- Reverse camera and sensors
Hilux Double Cab 2.4G (AT) 4x4 adds the following features:
- Combination black leather
- Eight-way power adjustable driver’s seat
- Brake assist (BA)
- Vehicle Stability Control (VSC)
- Active traction control (A-TRC)
- Hill-start assist control (HAC)
- Emergency stop signal (ESS)
- Trailer sway control (TSC)
- Toyota premium security and solar tint film
The Toyota Hilux Double Cab 2.8G (AT) 4x4 tops off the range with:
- 265/60 R18 Alloy Wheels – Highway terrain tyres
- LED projector headlamps with auto levelling function and LED Daytime Running Lights
- Optitron meter panel
- 2-Din head unit DVD player, 6.1” touchscreen – MP3, AUX, USB, SD card and Bluetooth capability, six-speaker audio system.
- Audio, Bluetooth and Hands free steering wheel controls
- 7 x SRS Airbags (Front, Side, Curtain and Knee)
The 2.4- and 2.8-litre variants (auto and manual) may be opted with an optional 7” touch screen 2-Din head unit with DVD, Smartphone connectivity, Wifi, Voice recognition, HDMI Bluetooth and Navigation system. A reverse camera suite with guide-lines is integrated as well.
Prior to the launch, we were briefly (being the keyword here) handed the keys to the all-new Hilux to sample the car over a specially designed dirt trail, followed by a road test, first on a closed course and on a section of the motorway. Each section offering not much more than five minutes behind the wheel.
While looks can be subjective, as is the appreciation of it – it may seem as the guiding factor of one’s initial appraisal of the Hilux. While it remains a truck, the blend of contoured lines on the frontal section are nicely highlighted by the swoopy edges of the front headlamps. The flanks reveal nicely rounded edges and in the case of the 2.8-litre, complimented in a big-way by the 18-inch alloy wheels. The rear is more traditional, as it must be, but it’s easy to endorse the Hilux’s handsome looks.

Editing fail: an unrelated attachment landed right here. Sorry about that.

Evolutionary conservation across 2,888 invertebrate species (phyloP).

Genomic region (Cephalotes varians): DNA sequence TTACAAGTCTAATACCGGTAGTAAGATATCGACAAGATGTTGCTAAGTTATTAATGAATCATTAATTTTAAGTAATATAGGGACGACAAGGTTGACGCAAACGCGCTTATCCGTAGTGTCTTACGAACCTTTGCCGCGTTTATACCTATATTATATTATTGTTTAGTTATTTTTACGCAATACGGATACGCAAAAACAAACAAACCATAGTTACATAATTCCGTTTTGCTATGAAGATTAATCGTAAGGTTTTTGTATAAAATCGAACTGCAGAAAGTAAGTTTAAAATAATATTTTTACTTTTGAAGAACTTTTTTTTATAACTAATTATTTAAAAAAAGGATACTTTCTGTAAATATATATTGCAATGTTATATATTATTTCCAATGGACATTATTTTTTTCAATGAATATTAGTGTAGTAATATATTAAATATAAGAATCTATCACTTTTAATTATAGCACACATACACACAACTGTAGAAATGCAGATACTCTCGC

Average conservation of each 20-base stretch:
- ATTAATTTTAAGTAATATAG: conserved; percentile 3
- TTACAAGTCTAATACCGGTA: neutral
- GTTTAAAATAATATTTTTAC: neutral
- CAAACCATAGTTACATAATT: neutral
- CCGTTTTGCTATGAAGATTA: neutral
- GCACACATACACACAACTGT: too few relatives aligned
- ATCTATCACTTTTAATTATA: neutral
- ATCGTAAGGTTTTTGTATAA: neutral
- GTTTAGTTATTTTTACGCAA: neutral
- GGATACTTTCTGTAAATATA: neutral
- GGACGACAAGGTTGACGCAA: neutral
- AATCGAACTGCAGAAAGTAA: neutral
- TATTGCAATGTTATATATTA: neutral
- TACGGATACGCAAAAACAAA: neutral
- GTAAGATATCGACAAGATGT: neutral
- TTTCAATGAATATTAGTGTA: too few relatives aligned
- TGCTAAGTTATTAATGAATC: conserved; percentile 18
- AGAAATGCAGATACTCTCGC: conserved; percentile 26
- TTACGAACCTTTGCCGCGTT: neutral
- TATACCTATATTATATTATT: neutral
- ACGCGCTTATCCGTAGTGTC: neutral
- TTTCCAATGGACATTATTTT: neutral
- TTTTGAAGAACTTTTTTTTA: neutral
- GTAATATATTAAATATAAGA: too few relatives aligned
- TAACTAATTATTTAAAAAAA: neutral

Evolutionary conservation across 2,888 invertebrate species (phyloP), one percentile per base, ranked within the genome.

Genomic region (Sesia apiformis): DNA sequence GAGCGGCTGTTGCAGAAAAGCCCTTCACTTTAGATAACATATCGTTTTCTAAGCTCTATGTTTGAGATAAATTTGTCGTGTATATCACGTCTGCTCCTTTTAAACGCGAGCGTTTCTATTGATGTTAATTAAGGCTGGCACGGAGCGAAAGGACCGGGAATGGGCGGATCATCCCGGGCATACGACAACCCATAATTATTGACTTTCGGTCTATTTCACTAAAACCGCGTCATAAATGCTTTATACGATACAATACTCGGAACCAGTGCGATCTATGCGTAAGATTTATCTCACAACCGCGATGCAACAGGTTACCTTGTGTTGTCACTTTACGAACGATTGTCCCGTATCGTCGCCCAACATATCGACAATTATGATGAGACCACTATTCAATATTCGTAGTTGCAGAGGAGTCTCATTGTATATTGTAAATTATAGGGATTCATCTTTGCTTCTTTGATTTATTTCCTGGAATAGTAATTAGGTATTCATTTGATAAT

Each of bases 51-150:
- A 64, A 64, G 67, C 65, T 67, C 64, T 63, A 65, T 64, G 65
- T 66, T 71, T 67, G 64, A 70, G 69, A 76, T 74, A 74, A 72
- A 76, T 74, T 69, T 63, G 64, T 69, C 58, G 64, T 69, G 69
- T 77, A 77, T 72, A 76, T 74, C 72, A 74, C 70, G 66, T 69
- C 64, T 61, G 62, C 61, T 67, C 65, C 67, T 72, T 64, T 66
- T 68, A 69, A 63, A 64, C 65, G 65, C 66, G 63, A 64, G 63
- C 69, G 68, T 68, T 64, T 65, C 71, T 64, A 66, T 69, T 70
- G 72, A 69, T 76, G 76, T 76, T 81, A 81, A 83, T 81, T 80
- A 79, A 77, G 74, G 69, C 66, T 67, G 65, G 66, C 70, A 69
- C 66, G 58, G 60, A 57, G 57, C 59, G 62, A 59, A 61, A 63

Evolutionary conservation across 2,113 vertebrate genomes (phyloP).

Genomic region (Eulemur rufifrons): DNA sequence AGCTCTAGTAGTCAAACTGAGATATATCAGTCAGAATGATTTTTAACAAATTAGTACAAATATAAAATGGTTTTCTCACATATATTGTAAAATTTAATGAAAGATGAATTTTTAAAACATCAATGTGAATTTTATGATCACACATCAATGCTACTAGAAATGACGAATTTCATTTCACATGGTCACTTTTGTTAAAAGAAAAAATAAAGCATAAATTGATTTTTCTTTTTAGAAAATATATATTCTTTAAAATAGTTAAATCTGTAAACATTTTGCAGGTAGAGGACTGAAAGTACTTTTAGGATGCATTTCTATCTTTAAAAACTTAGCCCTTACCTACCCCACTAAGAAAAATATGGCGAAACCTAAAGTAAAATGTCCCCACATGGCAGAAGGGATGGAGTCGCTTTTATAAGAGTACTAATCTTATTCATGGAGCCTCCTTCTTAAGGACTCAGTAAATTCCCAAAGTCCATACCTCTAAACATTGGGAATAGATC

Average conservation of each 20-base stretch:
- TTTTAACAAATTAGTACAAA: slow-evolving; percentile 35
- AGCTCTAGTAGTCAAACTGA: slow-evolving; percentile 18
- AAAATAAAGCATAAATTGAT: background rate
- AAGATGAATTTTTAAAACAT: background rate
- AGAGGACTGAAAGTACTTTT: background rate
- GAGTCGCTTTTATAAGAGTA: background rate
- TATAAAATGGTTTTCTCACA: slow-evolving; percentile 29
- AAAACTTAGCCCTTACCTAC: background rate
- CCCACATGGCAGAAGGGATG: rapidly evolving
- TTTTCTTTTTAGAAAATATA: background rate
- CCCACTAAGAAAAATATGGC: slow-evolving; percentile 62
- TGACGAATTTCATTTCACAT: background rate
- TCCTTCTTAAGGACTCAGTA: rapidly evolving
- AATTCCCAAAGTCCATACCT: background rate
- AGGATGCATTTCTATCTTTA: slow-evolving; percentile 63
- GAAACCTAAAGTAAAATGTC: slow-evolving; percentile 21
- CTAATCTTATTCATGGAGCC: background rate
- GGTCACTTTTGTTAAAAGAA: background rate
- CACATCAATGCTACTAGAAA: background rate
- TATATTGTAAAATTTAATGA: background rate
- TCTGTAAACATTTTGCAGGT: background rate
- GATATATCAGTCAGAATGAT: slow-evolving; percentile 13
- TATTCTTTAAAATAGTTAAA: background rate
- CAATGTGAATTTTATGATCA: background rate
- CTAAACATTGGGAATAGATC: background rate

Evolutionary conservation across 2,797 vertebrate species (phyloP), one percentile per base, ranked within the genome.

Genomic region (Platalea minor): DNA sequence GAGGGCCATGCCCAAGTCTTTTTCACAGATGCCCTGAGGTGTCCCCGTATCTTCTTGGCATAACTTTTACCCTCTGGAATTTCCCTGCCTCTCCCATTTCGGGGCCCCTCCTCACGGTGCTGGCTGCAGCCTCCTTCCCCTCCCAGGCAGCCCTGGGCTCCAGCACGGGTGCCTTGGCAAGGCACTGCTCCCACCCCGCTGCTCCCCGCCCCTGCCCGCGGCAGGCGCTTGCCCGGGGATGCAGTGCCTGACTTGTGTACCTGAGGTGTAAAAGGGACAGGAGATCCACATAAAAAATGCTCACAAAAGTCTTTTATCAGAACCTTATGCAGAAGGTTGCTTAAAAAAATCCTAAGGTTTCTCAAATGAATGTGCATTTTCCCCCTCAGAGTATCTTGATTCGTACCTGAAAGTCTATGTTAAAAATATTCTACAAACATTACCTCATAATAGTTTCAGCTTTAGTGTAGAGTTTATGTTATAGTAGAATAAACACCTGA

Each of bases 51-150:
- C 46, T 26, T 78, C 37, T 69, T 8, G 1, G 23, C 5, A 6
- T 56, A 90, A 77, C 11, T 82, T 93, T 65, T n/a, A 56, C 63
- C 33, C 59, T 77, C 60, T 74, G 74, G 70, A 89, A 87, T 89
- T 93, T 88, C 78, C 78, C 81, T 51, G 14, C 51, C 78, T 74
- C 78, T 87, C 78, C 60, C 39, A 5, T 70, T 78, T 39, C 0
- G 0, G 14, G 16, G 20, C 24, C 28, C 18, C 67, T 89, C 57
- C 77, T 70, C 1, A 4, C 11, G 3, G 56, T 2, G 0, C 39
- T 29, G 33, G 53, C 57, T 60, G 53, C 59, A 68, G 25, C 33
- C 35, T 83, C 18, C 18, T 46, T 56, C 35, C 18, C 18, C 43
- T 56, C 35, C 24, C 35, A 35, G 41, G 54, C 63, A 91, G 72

The dirt-track section combined three muddy and hilly sections to exhibit the car’s re-engineered off-road prowess. Threading between undulating sections of great depths caused the car to cantilever on three wheels – exhibiting the A-TRC system’s ability to distribute power to the corners with most grip, while the chassis’ had to resist stresses that would flex the ladder frame underneath.
A 25-degree slope simulates the an extreme setting to test the hill-start (HAC) function, it is here where one starts to comprehend the sheer grip offered by electronic aids on a truck that was shod in off the shelf all-terrain tyres. A final section drenched the car in 500mm of ‘teh tarik’ coloured water to offer up the Hilux’s water wading capacity.
Only the 2.8-litre variant was sampled during this session; and it handled the relatively tough course with poise and surefootedness.
Stomping hard on the brakes from 140kph, during the closed circuit stage revealed impressive stopping force delivered by the disc and drum brake combo. Regardless of how hard I tried, the ABS rarely if not ever had to intervene, owing to the masses of mechanical grip already present.
I had a go in the 2.4-litre variant out on the open road, along motorways and briefly in suburban areas, while cocooned in the rather stylish cabin (seemingly a nod to the firm’s GT86 coupe) – the subdued NVH levels are instantly recognisable. Traces of the oil-burning lump up front is tenaciously filtered out from the cabin unless you’re giving the right pedal a proper stomp.
Toyota claims, much has been done to further refine the new ‘GD’ series – such as the smoother flowing intake plenum and less restrictive engine head unit. The 2.4-litre is refined and comes on song from 1400rpm and revs with some gusto all the way to the 4000rpm mark. The 2.8-litre reacts in much the same way, only with greater and stronger urgency, however, it does sound more gruff that the 2.4-litre lump.
There are noticeable differences in the way the all-new Hilux tackles the bends and bumpy road surfaces; now with a better quantum of poise and tautness. Alas, more time is needed to provide a proper analysis and to quantify the improved fuel efficiency claims. Stay tuned for a comprehensive report in the coming weeks.